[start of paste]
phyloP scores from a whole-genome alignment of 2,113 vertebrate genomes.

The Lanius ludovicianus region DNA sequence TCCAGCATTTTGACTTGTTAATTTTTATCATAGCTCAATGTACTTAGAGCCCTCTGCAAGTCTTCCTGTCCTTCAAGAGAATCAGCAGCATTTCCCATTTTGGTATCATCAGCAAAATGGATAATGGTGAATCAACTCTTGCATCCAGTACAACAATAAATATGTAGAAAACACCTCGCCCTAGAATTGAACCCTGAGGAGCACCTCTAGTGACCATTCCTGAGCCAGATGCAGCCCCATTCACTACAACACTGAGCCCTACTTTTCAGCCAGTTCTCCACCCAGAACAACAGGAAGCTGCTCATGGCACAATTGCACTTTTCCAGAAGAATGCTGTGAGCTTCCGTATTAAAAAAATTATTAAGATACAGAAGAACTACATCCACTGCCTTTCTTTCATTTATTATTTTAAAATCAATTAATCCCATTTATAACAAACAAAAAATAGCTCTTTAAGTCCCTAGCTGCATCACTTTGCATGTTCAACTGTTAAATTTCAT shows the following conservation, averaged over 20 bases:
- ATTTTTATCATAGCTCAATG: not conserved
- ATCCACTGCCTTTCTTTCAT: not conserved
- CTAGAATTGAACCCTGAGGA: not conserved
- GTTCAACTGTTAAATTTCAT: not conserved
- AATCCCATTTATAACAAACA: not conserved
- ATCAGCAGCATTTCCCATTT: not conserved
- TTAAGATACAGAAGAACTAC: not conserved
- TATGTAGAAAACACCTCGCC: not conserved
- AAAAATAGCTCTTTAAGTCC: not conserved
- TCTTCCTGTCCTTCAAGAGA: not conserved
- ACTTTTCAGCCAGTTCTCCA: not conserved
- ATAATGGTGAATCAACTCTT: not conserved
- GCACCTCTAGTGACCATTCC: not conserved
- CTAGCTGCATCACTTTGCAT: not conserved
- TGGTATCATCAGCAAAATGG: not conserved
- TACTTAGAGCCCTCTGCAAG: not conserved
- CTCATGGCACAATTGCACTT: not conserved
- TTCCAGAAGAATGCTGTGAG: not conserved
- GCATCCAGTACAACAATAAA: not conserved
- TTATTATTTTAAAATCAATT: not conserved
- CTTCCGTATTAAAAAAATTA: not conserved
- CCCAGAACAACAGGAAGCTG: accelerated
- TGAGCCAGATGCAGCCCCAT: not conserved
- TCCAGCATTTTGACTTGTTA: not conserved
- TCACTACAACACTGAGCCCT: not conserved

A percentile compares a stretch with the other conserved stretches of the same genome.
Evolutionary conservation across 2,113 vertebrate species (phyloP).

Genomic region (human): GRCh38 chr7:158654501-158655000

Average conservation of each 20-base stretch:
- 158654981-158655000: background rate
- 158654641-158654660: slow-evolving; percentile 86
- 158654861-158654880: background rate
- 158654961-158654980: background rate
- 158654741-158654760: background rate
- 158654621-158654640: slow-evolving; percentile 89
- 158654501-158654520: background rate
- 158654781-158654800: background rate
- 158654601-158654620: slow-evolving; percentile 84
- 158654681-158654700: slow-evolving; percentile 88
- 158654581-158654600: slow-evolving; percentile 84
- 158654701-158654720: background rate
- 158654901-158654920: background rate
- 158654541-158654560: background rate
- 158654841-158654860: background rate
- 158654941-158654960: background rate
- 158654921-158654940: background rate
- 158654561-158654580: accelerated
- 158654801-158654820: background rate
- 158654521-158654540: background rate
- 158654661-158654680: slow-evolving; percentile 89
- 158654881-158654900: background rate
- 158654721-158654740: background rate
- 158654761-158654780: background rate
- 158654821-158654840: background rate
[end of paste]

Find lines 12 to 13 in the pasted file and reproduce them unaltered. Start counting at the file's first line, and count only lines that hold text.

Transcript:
- TCTTCCTGTCCTTCAAGAGA: not conserved
- ACTTTTCAGCCAGTTCTCCA: not conserved